I admit it. In the digital era, I was born and raised on the “idiot dial.” Essentially the “idiot dial” is the knob you turn to put your camera into it’s various modes — Aperture priority, Shutter priority, Program and Manual mode.
If you’ve ever used a Fuji camera, the “idiot dial” goes out the window. Fuji dances to the beat of it’s own drum. It’s a drum I had no interest in playing … until recently.
To my eyes and to the eyes of those not in the know, the Fuji interface looks like the cockpit of an airplane to someone who’s never flown before. The cameras have dials and buttons that hearken to an era that digital passed by. One dial for shutter speed and semi-automatic modes, another for ISO and a third for exposure compensation. There’s an aperture ring on every lens in Fuji’s stable. For me, Fuji’s interface was anything but love at first sight.
Getting over the learning curve
Once I got past the learning curve of the Fuji interface, the door was opened wide to an array of very high quality lenses. I work in real estate photography and I photograph on the order of 1,000 properties per year. If there’s one genre of lens I understand better than most, it’s ultra wide-angle lenses.
Fuji has two ultra wides in it’s stable that are suitable for real estate. The 10-24mm f/4 and the 8-16mm f/2.8. A while back I tested the 10-24mm and was impressed with it’s compact size and weight and sharp optics. But in the end, I opted not to get one because I usually shoot Nikon for my real estate photography. The Fuji was great, but I didn’t feel it was compelling enough to make a change.
This month, B&H sent me the Fuji 8-16mm to test out in my real estate work and to make a video on my YouTube channel. I’ve been using it for about three weeks now and I’ve fallen head over heels in love.
To my hand, the 8-16mm is a physical specimen. Weighing in at a hefty 1.77 pounds, the Fuji is substantial, but it’s not as overbearing as say the Nikon 14-24mm lens that I’ve been lugging around for the last 10 years (2.2 pounds). It’s built for the elements, as Fuji describes the weather sealing as “extensive.”
The focus and zoom rings are ribbed with a nice quality finish. The focus ring is fluid and moves with little resistance. The zoom ring is firm and tactile to my hands and moves with the ideal amount of resistance.
The aperture ring clicks firmly at each stop (and in between stops) for exact aperture settings, though I do wish the aperture ring had a locking mechanism to keep it in place. On more than one occasion the aperture ring was bumped from it’s intended aperture. I’m nitpicking, I know, because overall, this is one of the best built lenses I’ve ever had the pleasure of using.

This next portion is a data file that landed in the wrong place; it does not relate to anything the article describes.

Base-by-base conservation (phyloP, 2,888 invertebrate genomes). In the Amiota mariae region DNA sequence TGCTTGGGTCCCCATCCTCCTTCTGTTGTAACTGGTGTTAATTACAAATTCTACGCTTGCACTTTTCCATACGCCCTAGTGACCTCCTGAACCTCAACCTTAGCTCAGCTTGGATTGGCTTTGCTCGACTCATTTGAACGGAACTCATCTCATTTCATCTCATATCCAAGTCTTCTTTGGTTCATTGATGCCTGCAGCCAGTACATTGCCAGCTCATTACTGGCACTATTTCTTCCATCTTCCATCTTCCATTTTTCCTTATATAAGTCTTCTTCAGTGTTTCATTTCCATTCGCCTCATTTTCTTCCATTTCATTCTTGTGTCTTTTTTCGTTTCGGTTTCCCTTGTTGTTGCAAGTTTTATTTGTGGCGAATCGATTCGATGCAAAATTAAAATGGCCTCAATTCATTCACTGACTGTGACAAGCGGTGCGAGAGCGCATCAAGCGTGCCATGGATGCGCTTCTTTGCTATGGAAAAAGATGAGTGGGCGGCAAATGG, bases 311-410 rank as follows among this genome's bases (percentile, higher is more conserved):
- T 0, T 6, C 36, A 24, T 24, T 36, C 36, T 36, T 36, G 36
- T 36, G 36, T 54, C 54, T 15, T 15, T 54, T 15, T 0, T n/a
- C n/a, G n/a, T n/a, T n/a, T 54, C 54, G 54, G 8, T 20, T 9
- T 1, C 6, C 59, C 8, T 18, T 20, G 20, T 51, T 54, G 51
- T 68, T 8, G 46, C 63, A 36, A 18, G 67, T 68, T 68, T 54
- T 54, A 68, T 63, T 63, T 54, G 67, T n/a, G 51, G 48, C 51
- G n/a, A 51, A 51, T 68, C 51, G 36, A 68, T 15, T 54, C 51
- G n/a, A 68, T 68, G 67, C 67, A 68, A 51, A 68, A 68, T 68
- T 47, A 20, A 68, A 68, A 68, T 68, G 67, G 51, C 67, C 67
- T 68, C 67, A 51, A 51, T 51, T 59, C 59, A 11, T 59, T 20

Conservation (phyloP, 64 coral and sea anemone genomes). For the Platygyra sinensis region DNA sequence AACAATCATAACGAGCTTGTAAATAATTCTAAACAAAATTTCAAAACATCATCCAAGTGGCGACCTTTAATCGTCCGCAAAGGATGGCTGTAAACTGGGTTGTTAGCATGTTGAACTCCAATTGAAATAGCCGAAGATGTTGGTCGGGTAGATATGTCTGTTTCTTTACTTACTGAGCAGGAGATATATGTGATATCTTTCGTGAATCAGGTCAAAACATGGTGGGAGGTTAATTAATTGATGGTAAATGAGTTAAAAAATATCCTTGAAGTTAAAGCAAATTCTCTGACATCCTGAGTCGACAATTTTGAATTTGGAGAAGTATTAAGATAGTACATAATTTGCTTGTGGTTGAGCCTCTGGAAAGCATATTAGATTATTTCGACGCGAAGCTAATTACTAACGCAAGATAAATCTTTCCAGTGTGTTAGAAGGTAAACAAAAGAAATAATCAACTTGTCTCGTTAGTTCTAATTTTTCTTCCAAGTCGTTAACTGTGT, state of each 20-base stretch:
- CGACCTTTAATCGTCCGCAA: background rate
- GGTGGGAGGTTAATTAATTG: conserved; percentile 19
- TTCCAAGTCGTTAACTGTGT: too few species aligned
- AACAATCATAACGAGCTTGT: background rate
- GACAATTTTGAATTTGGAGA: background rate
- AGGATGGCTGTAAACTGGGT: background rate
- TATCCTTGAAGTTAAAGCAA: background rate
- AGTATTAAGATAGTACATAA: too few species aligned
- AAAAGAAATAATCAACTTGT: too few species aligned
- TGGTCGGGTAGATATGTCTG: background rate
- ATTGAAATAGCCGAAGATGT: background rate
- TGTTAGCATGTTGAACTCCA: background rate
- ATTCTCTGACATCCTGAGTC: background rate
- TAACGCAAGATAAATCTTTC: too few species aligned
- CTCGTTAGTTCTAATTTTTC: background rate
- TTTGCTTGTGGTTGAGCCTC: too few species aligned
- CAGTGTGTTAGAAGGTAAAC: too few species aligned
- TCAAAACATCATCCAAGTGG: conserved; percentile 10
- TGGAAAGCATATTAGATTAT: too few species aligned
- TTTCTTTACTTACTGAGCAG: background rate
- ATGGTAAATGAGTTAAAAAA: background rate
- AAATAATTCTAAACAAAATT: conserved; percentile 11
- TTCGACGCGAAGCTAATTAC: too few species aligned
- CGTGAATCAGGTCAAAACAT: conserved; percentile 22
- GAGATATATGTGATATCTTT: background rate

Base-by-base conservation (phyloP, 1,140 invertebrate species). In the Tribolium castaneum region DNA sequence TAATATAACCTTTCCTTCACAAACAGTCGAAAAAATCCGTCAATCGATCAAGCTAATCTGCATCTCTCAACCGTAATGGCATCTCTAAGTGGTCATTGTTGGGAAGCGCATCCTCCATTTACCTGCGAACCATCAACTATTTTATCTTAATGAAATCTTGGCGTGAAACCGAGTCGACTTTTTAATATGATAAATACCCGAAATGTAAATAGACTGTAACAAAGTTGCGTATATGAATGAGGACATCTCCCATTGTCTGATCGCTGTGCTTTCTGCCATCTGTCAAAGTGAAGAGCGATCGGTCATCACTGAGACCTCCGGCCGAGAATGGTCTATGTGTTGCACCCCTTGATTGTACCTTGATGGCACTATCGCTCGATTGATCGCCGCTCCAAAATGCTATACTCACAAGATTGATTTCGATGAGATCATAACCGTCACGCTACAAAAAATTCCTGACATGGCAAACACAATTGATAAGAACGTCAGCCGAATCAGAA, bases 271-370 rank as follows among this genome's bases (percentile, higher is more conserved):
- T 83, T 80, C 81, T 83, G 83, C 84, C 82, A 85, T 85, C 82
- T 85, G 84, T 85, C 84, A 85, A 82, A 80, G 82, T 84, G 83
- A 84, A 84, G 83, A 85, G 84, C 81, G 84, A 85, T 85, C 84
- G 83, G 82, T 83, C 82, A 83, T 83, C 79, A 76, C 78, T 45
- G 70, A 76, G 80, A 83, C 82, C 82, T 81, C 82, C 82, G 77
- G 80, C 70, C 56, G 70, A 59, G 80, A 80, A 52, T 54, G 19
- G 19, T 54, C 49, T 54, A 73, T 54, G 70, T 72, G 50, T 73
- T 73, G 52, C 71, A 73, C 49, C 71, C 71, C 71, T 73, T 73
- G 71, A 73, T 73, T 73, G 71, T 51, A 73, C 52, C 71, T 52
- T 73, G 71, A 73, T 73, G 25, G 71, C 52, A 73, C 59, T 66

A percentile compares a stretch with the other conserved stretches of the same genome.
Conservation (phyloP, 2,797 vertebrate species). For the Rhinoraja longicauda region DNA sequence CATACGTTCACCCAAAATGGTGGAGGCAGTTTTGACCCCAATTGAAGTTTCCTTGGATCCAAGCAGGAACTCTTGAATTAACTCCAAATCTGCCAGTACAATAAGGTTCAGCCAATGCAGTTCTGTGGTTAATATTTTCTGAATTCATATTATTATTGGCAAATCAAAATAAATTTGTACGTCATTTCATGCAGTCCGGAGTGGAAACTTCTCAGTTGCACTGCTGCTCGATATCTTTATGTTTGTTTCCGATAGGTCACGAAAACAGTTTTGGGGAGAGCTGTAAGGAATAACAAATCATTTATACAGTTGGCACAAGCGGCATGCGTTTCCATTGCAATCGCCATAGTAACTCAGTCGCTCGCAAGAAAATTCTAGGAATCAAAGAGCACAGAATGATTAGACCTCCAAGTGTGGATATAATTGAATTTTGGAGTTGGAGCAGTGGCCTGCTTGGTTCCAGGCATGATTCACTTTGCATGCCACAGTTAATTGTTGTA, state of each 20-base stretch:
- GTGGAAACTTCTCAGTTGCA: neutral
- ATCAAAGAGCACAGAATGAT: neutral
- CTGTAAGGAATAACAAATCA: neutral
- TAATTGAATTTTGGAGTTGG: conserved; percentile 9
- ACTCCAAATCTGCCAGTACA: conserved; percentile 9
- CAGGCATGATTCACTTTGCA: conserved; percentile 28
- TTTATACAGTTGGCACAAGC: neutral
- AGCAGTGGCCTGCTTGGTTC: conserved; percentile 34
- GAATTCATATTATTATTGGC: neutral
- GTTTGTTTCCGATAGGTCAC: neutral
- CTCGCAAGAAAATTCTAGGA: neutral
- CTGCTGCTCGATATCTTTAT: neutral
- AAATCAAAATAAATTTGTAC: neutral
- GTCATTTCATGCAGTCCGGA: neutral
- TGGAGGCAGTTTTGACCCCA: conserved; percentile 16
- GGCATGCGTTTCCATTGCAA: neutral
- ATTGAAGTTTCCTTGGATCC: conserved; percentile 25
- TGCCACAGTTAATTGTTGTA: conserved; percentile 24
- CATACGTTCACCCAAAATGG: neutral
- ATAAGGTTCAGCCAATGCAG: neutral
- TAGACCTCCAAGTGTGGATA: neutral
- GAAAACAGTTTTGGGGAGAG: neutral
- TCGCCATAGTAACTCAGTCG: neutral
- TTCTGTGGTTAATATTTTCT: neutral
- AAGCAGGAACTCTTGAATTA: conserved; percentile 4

Autofocus speed and accuracy
One of the areas that’s “nice to have” but not absolutely necessary in ultra wide-angle lenses is fast autofocus. However, I’m pleased to report that autofocus on the 8-16mm is blisteringly fast and marksman accurate.
For me, that’s great, but even if the AF were slower, it wouldn’t be a deal breaker. More often than not with a lens like this I’m either shooting architecture or landscape — static subjects — that don’t require fast AF. Bottom line is autofocus performance is superlative, even if I don’t need it.
There are inherent problems with ultra wide-angle lenses, specifically distortion, flare and edge performance. In my experience, distortion is very well controlled even at 8mm. Flare is an issue, but it’s no worse than most wide-angle lenses I’ve used. Most important to me though is edge performance, which is outstanding — except for the extreme corners — even at 8mm. Even the extreme corners are still considerably better than virtually all wide-angle lenses I’ve ever used.
In real estate photography, my objective is to get the whole scene in focus. When I’m using a crop sensor camera like the Fuji XT-3, I like to shoot at f/5.6. This will insure me a room that’s completely in focus.
The results I’ve been getting with the 8-16mm have been magnificent! My images are sharp and contrasty with outstanding clarity. In southwest Florida where I live and work, my real estate work often extends into the water. In addition to homes, I often shoot yachts as well. When I photograph boat interiors, this is where the 8-16mm really comes in handy!
If you’ve ever photographed the interior of a yacht, then you know how small some of those spaces are and how difficult they are to photograph. With its 12-24mm full-frame equivalent field of view, I’m able to get entire staterooms in the shot — something I was not always able to achieve with my Nikon 14-24mm. And I’m able to control distortion with the 8-16 even at 8mm!
In my experience, I couldn’t ask for a better optical performance from a lens.
Now for the fly in the ointment. The 8-16mm is a lot of great things — killer optics, robust build, fast and accurate AF — but it comes at a price. I’m a working professional who makes his living from photography. Because I can achieve these kind of results in my professional work, then I’m able to justify the lofty price point.
If you need a wide-angle lens and you’re a Fuji shooter who is more of an enthusiast or hobbyist, then it’s likely the 10-24mm will suit you perfectly. It’s also half the price.
If you want or more importantly if you need the very best in optical quality, then you simply cannot go wrong with the Fuji 8-16mm. You’re just going to have to be prepared to pay for it.
- Focal length: 8-16mm (12-24mm full-frame equivalent)
- Aperture range: f/2.8 to f/22
- Aperture blades: 9, rounded
- Elements/Groups: 20/13
- Dimensions: 3.46 x 4.78″ / 88 x 121.5 mm
- Weight: 1.77 lbs. / 805 g
- Angle of View: 121° to 83.2°
- Awesome build quality
- Spectacular image quality — especially for a wide-angle lens
- Fast accurate AF
- Unlike most Fuji lenses, there’s no af/mf focus clutch